Immunoregulartory Protein (Cancer)
January 12, 2016
Providence Cancer Center researchers might have identified how to determine if a patient with advanced melanoma will likely respond to a certain immunotherapy treatment.
In findings published Dec. 1 in the journal Cancer Research, Providence researchers found that the presence of certain immunoregulatory proteins in the serum of a patient at the time of initial therapy may help predict whether a patient will benefit from treatment with ipilimumab.
The paper is entitled, “Serum Immunoregulatory Proteins as Predictors of Overall Survival of Metastatic Melanoma Patients Treated with Ipilimumab.”
“Thanks to groundbreaking success of immunotherapy, options in cancer treatment are rapidly expanding,” said lead researcher Yoshinobu Koguchi, M.D., Ph.D., Earle A Chiles Research Institute, Providence Cancer Center. “However, critical information that aids in the selection of immunotherapy would be beneficial to patient care.”
It is known that ipilimumab improves the overall survival in patients with metastatic melanoma. However, it is not effective for everyone. Researchers hypothesized that because ipilimumab targets T lymphocytes and not the tumor itself, the effectiveness of the immunotherapy may be sensitive to immunomodulatory proteins present in the patient at the time of treatment.
To determine which proteins might be potential predictors of clinical benefit, researchers analyzed serum from patients in a pivotal phase III clinical trial of ipilimumab before treatment began. The scientists looked for a variety of proteins in the serum and correlated their levels with the overall survival of the patients.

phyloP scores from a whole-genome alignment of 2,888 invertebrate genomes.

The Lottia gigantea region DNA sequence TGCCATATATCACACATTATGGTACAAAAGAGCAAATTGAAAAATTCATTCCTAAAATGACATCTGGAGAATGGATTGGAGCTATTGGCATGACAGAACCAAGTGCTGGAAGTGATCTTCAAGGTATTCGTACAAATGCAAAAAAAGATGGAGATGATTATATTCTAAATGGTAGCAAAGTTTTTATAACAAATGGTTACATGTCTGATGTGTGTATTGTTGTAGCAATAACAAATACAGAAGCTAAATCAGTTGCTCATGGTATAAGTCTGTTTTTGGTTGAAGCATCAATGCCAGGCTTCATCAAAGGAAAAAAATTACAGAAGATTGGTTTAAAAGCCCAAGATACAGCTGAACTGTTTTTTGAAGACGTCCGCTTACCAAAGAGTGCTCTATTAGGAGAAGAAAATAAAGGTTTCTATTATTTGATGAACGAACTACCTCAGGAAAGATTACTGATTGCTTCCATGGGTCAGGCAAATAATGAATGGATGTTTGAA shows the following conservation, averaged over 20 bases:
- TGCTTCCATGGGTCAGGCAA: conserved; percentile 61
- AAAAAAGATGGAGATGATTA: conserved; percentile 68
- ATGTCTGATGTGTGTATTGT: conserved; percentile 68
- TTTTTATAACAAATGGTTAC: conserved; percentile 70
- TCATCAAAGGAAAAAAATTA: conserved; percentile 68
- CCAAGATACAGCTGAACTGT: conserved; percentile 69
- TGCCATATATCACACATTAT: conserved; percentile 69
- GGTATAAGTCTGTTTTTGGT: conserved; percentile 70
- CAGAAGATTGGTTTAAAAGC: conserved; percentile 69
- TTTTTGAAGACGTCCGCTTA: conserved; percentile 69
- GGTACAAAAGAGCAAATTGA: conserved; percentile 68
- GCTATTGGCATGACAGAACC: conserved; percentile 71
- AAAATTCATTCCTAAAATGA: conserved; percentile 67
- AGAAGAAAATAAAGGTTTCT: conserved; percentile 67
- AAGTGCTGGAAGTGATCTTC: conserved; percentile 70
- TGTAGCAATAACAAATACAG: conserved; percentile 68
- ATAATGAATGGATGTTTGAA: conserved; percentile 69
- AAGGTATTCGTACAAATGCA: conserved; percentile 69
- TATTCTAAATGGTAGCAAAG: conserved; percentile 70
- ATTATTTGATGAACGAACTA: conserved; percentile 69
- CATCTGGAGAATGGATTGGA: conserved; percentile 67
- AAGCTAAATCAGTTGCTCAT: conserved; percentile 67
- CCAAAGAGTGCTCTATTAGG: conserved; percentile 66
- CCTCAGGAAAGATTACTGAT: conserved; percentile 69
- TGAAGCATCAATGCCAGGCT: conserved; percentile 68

"The analyses suggest that the serum biomarkers CXCL11 and sMICA are potential predictors of overall survival in patients treated with ipilimumab. The identification of predictive biomarkers would be important in assisting patients and physicians for selecting the most suitable treatment.
“We have shown proof of concept that such predictive biomarkers for immunotherapy can be discovered and this study has paved the way for further investigation,” Koguchi said.
The study was conducted by a multidisciplinary team consisting of immunologists, oncologists, and a biostatistician with five being from Providence Cancer Center including Koguchi.
The research was supported by funding from Providence Portland Medical Center and a research grant from Bristol-Myers Squibb.
Researchers at the Earle A. Chiles Research Institute at Providence Cancer Center have focused on immunotherapy for more than two decades, considering it the fourth modality for treating patients with cancer in addition to surgery, chemotherapy and radiation.
Providence is considered an international leader in immunotherapy research. Immunotherapy takes advantage of a patient’s own immune system, activating it in a way that allows it to attack and eradicate the cancer while minimizing damage to normal tissue.